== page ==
Diversity of the Endophytic Fungal spp. in Selected Rice (Oryza sativa L) Varieties of Sri Lanka and their Hydrolytic Enzyme Producing Abilities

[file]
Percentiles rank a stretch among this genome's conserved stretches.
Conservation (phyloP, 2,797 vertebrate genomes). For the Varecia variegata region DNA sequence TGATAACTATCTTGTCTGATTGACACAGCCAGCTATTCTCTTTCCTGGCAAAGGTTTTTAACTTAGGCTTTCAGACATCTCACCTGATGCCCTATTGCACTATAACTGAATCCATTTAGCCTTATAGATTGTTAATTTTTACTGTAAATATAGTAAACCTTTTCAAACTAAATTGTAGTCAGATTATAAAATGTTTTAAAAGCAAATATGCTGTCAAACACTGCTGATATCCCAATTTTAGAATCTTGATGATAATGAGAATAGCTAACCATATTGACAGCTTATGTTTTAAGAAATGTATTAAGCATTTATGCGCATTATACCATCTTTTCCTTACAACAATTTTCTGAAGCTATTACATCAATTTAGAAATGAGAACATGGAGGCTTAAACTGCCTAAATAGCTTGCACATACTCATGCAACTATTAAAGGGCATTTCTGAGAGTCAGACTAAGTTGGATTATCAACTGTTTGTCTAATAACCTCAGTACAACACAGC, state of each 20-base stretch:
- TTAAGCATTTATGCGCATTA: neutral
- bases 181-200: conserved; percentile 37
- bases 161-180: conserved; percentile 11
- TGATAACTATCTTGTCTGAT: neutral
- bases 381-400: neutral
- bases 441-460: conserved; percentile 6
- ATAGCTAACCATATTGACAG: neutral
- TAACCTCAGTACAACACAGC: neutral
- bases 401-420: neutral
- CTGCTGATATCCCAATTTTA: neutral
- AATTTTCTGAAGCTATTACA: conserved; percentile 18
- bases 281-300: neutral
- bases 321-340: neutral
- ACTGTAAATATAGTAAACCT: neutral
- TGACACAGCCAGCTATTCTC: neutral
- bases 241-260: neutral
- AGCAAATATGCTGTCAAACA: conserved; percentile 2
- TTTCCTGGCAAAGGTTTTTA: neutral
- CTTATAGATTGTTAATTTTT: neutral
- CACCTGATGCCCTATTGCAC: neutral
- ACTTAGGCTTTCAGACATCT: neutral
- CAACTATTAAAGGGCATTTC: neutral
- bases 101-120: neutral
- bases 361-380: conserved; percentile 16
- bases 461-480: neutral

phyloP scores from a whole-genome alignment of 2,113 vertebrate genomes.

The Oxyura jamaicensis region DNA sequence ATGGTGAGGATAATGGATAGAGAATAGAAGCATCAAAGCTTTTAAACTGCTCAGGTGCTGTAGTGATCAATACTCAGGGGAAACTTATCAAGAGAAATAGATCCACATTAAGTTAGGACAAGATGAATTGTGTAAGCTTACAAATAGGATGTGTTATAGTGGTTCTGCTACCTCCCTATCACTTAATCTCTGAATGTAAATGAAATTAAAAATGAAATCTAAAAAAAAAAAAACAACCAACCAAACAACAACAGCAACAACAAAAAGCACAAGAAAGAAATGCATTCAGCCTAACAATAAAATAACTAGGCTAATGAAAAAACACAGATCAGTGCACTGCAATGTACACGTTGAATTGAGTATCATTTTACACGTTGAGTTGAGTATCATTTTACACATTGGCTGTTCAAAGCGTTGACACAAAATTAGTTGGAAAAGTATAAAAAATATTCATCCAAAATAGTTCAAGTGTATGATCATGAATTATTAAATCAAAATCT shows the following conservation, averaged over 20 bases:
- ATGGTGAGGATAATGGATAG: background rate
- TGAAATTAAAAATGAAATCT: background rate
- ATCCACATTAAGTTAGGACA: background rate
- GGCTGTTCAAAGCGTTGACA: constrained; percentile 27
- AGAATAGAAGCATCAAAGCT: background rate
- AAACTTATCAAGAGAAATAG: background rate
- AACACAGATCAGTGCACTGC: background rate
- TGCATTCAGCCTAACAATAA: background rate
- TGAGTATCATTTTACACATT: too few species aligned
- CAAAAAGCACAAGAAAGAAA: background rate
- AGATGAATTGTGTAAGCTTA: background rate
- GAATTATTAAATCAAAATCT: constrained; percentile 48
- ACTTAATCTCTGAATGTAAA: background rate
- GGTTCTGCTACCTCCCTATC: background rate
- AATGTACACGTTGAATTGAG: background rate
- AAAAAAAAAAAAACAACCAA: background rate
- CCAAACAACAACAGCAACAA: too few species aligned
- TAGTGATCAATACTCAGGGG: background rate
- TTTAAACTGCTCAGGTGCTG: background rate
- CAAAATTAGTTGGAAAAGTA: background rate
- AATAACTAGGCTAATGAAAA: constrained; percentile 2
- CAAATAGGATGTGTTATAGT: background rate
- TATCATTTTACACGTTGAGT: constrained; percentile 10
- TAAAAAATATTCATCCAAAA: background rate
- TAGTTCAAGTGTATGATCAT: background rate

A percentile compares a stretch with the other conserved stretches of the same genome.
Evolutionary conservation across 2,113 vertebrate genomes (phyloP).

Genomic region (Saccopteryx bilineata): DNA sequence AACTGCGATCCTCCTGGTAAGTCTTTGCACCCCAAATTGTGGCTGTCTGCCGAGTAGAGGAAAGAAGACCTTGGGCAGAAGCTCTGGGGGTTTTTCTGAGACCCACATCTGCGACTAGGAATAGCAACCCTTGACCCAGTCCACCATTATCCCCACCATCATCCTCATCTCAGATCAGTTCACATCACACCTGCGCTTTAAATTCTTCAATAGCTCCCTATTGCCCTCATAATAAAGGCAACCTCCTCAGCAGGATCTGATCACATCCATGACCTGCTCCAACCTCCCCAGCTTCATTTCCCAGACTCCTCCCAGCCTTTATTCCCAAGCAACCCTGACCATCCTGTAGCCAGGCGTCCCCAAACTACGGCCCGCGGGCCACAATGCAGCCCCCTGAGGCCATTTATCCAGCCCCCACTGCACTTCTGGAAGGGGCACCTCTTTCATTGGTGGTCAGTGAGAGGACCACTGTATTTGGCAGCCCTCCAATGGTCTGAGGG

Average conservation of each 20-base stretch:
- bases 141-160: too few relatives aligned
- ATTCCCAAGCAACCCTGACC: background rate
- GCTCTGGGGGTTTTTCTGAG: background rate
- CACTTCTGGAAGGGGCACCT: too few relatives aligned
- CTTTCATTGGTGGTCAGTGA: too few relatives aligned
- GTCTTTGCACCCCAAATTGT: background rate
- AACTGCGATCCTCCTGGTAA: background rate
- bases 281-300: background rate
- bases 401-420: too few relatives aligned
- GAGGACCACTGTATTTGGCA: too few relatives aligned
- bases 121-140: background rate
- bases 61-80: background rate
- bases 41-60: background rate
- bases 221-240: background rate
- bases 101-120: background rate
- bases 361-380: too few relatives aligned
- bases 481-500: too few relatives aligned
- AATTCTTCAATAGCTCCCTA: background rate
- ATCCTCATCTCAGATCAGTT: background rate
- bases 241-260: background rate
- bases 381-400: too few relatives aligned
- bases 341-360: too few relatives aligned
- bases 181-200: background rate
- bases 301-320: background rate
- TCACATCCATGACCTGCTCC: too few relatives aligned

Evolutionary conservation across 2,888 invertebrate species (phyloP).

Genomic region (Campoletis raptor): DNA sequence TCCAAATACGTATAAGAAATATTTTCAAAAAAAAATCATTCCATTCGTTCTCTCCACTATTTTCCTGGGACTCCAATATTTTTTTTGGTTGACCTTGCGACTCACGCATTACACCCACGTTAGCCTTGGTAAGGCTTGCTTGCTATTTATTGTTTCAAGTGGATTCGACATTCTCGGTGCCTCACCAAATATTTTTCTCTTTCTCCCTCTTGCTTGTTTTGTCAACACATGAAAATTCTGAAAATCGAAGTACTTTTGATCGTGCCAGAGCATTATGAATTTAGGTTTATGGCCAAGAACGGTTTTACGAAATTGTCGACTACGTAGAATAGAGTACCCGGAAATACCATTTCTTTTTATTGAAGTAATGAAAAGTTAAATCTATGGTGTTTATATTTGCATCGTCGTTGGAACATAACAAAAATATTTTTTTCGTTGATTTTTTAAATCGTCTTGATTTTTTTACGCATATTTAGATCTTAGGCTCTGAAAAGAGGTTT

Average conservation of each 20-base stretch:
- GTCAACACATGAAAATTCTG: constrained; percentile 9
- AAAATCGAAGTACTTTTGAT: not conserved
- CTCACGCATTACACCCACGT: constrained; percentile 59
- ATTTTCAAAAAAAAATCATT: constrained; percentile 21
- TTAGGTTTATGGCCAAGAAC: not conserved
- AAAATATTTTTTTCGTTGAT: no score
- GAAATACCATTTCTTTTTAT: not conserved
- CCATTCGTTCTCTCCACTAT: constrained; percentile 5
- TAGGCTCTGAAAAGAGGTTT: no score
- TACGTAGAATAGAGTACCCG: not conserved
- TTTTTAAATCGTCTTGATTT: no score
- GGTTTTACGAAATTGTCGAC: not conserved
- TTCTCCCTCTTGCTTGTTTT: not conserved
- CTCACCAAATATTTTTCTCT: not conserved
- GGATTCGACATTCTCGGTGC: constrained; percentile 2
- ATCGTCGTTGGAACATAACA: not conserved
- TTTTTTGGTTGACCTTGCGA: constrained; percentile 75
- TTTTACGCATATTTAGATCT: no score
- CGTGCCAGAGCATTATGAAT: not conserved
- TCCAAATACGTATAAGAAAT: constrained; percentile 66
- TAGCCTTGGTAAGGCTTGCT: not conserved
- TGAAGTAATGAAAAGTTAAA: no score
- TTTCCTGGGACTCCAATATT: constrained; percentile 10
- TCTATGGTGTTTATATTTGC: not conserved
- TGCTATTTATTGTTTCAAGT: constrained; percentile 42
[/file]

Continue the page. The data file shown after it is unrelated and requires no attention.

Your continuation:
Rice (Oryza sativa L.) is the staple food in Sri Lanka and with increases in population, the demand for rice has also increased requiring higher yields. The use of endophytic fungal (EF) assemblages has been successful in increasing the yields in a number of crops including rice. However, the existent knowledge on the diversity among the species of EF assemblages associated with different rice varieties is hardly sufficient for this purpose. Therefore, this study was aimed at identifying and assessing the diversity of EF present in three newly improved rice varieties At 362, Bg 352, Bw 367 and one traditional variety i.e. Suwandel grown in different geographical locations/climatic zones of Sri Lanka. Healthy plant samples of each rice variety was collected during the Maha and Yala seasons in 2018/2019 from Anuradhapura, Kurunegala, Gampaha and Kalutara districts in Sri Lanka. Endophytic fungi were isolated from leaves, stems and roots of the four rice varieties using previously optimized protocols. Identifications of the isolated fungal spp. was carried out using morphological and molecular characteristics. Species were identified by PCR amplification of the Internal Transcriber Spacer (ITS) regions and comparing their sequences with those of well characterized/type strains in the National Centre for Biotechnology Information (NCBI) database. 1,920 plant segments used for isolations yielded 26 fungal genera and 39 fungal spp. The most frequently isolated and dominant species among all rice varieties were Microdochium fisheri, Dendryphiella sp and Penicillium oxalicum. Species diversity was analyzed using Shannon Wiener’s (H’) and Simpson’s dominance (1-D) indices and a high diversity of different fungal spp. were observed in Bg 352 collected from Kalutara during the Yala season. As EF have been reported to produce extra cellular enzymes as a means of showing mycoparasitic activity, selected EF isolates were screened in enriched media for production of Chitinase and Protease enzymes using standard plate assays and Glucanase enzyme production was analyzed by Dinitro Salicylic Acid assay. Out of the tested isolates, Rhizopus microsporus produced a significantly high (p≤0.05) level of chitinase, while Aspergillus fischeri showed a significantly high (p≤0.05) protease production. Penicillium oxalicum showed a significantly high (p≤0.05) glucanase production. Thus, findings of this study postulate rich EF assemblages in Sri Lankan rice varieties which could potentially be a foundation for studies on novel models of rice-fungal mutualism. Rice endophytes also produce extra-cellular hydrolytic enzymes that may contribute towards controlling rice pathogens.